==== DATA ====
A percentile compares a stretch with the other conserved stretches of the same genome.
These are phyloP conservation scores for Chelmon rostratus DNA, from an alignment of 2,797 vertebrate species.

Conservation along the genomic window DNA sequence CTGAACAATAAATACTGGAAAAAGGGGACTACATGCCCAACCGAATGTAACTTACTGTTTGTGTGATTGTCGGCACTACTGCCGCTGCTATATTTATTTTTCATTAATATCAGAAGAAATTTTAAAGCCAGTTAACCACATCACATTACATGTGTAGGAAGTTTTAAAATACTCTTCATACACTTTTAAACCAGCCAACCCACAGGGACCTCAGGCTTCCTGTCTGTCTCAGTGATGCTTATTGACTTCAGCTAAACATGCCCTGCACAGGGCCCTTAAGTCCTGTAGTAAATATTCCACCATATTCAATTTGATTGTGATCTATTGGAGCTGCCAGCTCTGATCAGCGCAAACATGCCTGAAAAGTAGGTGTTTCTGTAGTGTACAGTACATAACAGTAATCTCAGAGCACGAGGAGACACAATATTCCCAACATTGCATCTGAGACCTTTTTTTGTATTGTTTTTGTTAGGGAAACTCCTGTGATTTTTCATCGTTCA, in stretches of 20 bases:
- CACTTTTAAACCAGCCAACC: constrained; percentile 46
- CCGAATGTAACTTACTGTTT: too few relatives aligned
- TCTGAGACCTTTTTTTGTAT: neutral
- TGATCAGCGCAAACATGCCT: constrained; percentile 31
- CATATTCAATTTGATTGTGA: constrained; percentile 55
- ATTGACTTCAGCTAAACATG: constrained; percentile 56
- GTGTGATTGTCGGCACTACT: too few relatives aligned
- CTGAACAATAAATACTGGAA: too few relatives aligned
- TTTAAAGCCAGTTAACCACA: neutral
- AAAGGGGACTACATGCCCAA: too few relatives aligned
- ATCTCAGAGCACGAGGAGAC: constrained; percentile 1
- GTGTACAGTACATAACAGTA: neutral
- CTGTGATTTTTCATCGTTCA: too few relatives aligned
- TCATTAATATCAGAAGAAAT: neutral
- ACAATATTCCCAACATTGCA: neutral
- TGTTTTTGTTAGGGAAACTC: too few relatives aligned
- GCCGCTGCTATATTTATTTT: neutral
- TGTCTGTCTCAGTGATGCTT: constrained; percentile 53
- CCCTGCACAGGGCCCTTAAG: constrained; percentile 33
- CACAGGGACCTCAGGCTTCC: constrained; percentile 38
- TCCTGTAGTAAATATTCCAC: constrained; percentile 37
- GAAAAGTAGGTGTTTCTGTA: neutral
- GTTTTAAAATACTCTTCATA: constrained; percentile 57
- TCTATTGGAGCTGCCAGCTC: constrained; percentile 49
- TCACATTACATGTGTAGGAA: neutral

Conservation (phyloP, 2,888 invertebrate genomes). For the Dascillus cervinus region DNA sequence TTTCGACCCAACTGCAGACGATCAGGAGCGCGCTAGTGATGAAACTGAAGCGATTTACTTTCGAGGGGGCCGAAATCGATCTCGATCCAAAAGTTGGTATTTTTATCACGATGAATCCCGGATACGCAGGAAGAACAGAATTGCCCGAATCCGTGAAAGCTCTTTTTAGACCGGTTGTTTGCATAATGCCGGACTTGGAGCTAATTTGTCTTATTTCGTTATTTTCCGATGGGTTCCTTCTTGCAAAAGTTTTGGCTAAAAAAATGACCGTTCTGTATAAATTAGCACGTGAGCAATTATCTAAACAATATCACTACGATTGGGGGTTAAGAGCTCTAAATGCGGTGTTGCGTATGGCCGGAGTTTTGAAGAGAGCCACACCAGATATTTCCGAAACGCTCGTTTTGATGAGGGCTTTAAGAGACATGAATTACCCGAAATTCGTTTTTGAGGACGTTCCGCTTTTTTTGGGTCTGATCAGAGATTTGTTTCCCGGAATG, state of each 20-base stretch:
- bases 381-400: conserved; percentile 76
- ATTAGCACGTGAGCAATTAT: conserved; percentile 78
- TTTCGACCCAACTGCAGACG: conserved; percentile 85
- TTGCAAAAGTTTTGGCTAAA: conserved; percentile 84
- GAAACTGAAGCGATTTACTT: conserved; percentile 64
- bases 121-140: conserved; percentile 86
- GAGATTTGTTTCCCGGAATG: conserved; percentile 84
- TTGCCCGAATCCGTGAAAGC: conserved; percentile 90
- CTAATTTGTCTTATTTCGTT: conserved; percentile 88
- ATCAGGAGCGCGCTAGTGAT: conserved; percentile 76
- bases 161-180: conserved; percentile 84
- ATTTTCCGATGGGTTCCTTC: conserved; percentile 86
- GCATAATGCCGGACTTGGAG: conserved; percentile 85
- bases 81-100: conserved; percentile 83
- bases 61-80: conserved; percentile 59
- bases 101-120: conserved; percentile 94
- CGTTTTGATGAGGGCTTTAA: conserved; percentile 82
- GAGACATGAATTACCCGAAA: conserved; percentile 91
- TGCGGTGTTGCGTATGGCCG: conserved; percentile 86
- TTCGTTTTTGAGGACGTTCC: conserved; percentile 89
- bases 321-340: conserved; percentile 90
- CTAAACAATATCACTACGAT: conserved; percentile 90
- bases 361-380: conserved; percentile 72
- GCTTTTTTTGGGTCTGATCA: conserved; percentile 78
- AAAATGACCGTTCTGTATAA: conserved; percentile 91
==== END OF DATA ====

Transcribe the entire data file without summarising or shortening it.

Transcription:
A percentile compares a stretch with the other conserved stretches of the same genome.
These are phyloP conservation scores for Chelmon rostratus DNA, from an alignment of 2,797 vertebrate species.

Conservation along the genomic window DNA sequence CTGAACAATAAATACTGGAAAAAGGGGACTACATGCCCAACCGAATGTAACTTACTGTTTGTGTGATTGTCGGCACTACTGCCGCTGCTATATTTATTTTTCATTAATATCAGAAGAAATTTTAAAGCCAGTTAACCACATCACATTACATGTGTAGGAAGTTTTAAAATACTCTTCATACACTTTTAAACCAGCCAACCCACAGGGACCTCAGGCTTCCTGTCTGTCTCAGTGATGCTTATTGACTTCAGCTAAACATGCCCTGCACAGGGCCCTTAAGTCCTGTAGTAAATATTCCACCATATTCAATTTGATTGTGATCTATTGGAGCTGCCAGCTCTGATCAGCGCAAACATGCCTGAAAAGTAGGTGTTTCTGTAGTGTACAGTACATAACAGTAATCTCAGAGCACGAGGAGACACAATATTCCCAACATTGCATCTGAGACCTTTTTTTGTATTGTTTTTGTTAGGGAAACTCCTGTGATTTTTCATCGTTCA, in stretches of 20 bases:
- CACTTTTAAACCAGCCAACC: constrained; percentile 46
- CCGAATGTAACTTACTGTTT: too few relatives aligned
- TCTGAGACCTTTTTTTGTAT: neutral
- TGATCAGCGCAAACATGCCT: constrained; percentile 31
- CATATTCAATTTGATTGTGA: constrained; percentile 55
- ATTGACTTCAGCTAAACATG: constrained; percentile 56
- GTGTGATTGTCGGCACTACT: too few relatives aligned
- CTGAACAATAAATACTGGAA: too few relatives aligned
- TTTAAAGCCAGTTAACCACA: neutral
- AAAGGGGACTACATGCCCAA: too few relatives aligned
- ATCTCAGAGCACGAGGAGAC: constrained; percentile 1
- GTGTACAGTACATAACAGTA: neutral
- CTGTGATTTTTCATCGTTCA: too few relatives aligned
- TCATTAATATCAGAAGAAAT: neutral
- ACAATATTCCCAACATTGCA: neutral
- TGTTTTTGTTAGGGAAACTC: too few relatives aligned
- GCCGCTGCTATATTTATTTT: neutral
- TGTCTGTCTCAGTGATGCTT: constrained; percentile 53
- CCCTGCACAGGGCCCTTAAG: constrained; percentile 33
- CACAGGGACCTCAGGCTTCC: constrained; percentile 38
- TCCTGTAGTAAATATTCCAC: constrained; percentile 37
- GAAAAGTAGGTGTTTCTGTA: neutral
- GTTTTAAAATACTCTTCATA: constrained; percentile 57
- TCTATTGGAGCTGCCAGCTC: constrained; percentile 49
- TCACATTACATGTGTAGGAA: neutral

Conservation (phyloP, 2,888 invertebrate genomes). For the Dascillus cervinus region DNA sequence TTTCGACCCAACTGCAGACGATCAGGAGCGCGCTAGTGATGAAACTGAAGCGATTTACTTTCGAGGGGGCCGAAATCGATCTCGATCCAAAAGTTGGTATTTTTATCACGATGAATCCCGGATACGCAGGAAGAACAGAATTGCCCGAATCCGTGAAAGCTCTTTTTAGACCGGTTGTTTGCATAATGCCGGACTTGGAGCTAATTTGTCTTATTTCGTTATTTTCCGATGGGTTCCTTCTTGCAAAAGTTTTGGCTAAAAAAATGACCGTTCTGTATAAATTAGCACGTGAGCAATTATCTAAACAATATCACTACGATTGGGGGTTAAGAGCTCTAAATGCGGTGTTGCGTATGGCCGGAGTTTTGAAGAGAGCCACACCAGATATTTCCGAAACGCTCGTTTTGATGAGGGCTTTAAGAGACATGAATTACCCGAAATTCGTTTTTGAGGACGTTCCGCTTTTTTTGGGTCTGATCAGAGATTTGTTTCCCGGAATG, state of each 20-base stretch:
- bases 381-400: conserved; percentile 76
- ATTAGCACGTGAGCAATTAT: conserved; percentile 78
- TTTCGACCCAACTGCAGACG: conserved; percentile 85
- TTGCAAAAGTTTTGGCTAAA: conserved; percentile 84
- GAAACTGAAGCGATTTACTT: conserved; percentile 64
- bases 121-140: conserved; percentile 86
- GAGATTTGTTTCCCGGAATG: conserved; percentile 84
- TTGCCCGAATCCGTGAAAGC: conserved; percentile 90
- CTAATTTGTCTTATTTCGTT: conserved; percentile 88
- ATCAGGAGCGCGCTAGTGAT: conserved; percentile 76
- bases 161-180: conserved; percentile 84
- ATTTTCCGATGGGTTCCTTC: conserved; percentile 86
- GCATAATGCCGGACTTGGAG: conserved; percentile 85
- bases 81-100: conserved; percentile 83
- bases 61-80: conserved; percentile 59
- bases 101-120: conserved; percentile 94
- CGTTTTGATGAGGGCTTTAA: conserved; percentile 82
- GAGACATGAATTACCCGAAA: conserved; percentile 91
- TGCGGTGTTGCGTATGGCCG: conserved; percentile 86
- TTCGTTTTTGAGGACGTTCC: conserved; percentile 89
- bases 321-340: conserved; percentile 90
- CTAAACAATATCACTACGAT: conserved; percentile 90
- bases 361-380: conserved; percentile 72
- GCTTTTTTTGGGTCTGATCA: conserved; percentile 78
- AAAATGACCGTTCTGTATAA: conserved; percentile 91